Scale is often defined as deposits of insoluble inorganic minerals. Common oilfield scales include calcium carbonate, barium sulfate, and metal sulfides.
While calcium carbonate scales deposition depends partially on pH and pressure, scale deposits generally occur when waters from different sources with different ion contents are mixed. The resulting deposits can quickly block tubulars and stop production.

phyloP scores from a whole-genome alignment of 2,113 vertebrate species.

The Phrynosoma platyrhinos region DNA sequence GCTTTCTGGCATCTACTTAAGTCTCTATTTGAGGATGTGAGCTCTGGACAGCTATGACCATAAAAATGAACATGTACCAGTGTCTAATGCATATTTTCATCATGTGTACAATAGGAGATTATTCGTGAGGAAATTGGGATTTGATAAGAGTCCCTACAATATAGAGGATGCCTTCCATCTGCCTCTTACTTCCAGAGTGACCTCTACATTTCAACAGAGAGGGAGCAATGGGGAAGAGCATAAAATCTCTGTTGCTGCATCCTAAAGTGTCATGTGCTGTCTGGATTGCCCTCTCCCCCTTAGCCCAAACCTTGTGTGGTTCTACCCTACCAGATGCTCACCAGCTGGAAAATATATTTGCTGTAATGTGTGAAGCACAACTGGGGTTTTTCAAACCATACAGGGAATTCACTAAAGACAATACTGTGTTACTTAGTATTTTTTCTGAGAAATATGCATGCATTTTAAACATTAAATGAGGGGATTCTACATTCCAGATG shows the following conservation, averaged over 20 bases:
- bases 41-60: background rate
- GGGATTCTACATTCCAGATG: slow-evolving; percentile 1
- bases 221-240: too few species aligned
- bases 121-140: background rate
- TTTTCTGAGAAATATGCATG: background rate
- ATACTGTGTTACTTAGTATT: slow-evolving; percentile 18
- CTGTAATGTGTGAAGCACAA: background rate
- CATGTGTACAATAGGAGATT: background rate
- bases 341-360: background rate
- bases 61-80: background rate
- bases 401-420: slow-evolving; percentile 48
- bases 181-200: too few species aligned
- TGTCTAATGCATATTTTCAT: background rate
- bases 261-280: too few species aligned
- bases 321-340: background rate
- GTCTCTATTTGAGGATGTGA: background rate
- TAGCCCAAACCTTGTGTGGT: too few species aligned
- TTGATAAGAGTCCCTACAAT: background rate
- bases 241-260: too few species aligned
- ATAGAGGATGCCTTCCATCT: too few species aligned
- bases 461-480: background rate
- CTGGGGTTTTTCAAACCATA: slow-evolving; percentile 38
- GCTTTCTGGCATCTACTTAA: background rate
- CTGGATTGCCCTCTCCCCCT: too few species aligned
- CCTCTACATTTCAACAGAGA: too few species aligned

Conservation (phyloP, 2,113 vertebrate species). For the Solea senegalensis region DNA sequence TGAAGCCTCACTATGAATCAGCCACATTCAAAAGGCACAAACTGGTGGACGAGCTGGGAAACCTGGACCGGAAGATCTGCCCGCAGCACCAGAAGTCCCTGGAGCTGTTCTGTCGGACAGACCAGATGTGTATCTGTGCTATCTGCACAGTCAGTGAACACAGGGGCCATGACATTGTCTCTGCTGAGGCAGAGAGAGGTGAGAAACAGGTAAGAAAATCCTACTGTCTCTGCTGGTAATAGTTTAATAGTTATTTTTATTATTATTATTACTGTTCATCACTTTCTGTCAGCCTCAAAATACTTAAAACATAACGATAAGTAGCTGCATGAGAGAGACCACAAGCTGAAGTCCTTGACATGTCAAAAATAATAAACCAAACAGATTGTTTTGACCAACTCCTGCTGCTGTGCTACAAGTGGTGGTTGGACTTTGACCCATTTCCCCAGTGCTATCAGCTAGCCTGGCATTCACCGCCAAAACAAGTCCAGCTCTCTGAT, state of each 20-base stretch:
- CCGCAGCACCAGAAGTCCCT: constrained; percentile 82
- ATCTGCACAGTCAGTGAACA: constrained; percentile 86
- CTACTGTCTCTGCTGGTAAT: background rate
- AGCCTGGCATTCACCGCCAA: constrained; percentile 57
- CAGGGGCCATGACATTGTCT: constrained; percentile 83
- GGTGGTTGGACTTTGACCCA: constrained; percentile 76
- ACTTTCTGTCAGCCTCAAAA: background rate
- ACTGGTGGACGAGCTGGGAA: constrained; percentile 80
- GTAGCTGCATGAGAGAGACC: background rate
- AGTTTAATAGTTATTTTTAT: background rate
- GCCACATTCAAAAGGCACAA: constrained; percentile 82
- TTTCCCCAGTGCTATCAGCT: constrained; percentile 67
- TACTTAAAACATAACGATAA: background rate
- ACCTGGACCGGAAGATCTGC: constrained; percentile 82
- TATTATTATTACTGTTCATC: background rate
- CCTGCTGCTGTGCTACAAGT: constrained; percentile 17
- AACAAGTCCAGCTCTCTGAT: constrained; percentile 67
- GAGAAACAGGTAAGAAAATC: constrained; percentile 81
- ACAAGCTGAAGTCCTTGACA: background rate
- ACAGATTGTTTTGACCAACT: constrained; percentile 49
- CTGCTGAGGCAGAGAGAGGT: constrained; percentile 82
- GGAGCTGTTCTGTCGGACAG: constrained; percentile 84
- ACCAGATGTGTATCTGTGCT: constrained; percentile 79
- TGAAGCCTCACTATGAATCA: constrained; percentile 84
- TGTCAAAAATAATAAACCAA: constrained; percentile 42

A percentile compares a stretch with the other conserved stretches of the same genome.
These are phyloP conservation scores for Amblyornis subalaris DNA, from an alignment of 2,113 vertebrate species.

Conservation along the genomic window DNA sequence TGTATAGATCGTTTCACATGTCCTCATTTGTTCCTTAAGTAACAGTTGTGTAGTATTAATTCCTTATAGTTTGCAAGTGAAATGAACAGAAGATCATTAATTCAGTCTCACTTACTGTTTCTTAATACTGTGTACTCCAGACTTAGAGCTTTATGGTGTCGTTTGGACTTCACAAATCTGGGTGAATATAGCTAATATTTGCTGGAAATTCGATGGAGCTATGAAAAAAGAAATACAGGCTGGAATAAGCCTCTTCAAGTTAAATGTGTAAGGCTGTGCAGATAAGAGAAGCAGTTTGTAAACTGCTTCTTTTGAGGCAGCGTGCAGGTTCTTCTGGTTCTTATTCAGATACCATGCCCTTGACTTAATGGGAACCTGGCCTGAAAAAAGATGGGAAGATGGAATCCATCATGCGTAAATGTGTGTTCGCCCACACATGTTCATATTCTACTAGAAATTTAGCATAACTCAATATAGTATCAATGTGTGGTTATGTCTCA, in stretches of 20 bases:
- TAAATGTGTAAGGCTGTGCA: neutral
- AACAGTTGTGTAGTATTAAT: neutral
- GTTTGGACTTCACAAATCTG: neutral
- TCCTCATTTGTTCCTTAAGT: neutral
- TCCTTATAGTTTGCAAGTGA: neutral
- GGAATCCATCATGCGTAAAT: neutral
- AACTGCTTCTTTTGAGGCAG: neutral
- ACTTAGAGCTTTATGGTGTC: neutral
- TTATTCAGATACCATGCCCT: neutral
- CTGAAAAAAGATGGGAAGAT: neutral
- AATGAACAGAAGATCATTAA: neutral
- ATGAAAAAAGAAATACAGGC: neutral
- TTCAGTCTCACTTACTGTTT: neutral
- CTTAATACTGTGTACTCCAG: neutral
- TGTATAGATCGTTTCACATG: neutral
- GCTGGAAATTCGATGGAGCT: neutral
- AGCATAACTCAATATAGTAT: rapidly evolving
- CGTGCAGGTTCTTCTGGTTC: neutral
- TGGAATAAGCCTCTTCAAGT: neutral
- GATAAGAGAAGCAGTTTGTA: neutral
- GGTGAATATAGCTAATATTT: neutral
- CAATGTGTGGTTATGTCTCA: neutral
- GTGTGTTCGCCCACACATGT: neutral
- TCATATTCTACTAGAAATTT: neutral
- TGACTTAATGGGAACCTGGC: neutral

In many cases, scale deposits can be dissolved, but for some scales (calcium fluoride in particular) mechanical scale removal is the only remedy.
Scale inhibitors work by sequestering metal ions, making them unavailable for ion pairing with anions and hence preventing precipitation of insoluble scale. Ion sequestration is usually accomplished with functionalized polymers. Negatively-charged carbonate and sulfonate groups bind to metal cations, keeping them in solution and removing them from the scale solubility equilibrium.